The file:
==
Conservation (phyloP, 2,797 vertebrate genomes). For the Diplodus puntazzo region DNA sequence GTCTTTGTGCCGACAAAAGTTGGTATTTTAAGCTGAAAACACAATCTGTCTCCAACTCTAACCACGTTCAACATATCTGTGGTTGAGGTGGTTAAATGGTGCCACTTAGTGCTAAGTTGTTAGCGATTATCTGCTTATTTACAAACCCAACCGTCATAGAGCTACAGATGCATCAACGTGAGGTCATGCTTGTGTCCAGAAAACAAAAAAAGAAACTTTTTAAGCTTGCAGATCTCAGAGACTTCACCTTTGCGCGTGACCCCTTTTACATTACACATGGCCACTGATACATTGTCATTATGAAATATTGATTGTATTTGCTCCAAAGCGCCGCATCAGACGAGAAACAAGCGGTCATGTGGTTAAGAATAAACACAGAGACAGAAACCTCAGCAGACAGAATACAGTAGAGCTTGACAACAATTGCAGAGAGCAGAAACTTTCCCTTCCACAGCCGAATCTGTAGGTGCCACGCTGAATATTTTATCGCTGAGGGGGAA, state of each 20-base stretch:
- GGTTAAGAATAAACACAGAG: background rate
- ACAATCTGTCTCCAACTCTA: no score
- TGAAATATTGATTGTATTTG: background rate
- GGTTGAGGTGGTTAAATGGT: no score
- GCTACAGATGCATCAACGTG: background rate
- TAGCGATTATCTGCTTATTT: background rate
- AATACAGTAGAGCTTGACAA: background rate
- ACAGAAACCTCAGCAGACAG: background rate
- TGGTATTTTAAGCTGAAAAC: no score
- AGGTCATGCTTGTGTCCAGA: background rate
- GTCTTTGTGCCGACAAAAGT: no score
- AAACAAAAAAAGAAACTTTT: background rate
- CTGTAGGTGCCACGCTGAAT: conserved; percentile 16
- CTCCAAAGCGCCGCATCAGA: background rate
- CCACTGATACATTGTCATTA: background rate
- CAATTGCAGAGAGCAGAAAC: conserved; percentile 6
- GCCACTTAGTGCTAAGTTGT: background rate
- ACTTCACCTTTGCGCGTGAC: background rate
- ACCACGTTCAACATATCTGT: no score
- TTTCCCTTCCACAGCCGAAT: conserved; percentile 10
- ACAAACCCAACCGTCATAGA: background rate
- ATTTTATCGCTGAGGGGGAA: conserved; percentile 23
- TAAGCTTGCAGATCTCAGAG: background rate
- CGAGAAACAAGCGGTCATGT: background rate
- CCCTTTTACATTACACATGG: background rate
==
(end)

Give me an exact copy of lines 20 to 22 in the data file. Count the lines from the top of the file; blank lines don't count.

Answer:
- ACCACGTTCAACATATCTGT: no score
- TTTCCCTTCCACAGCCGAAT: conserved; percentile 10
- ACAAACCCAACCGTCATAGA: background rate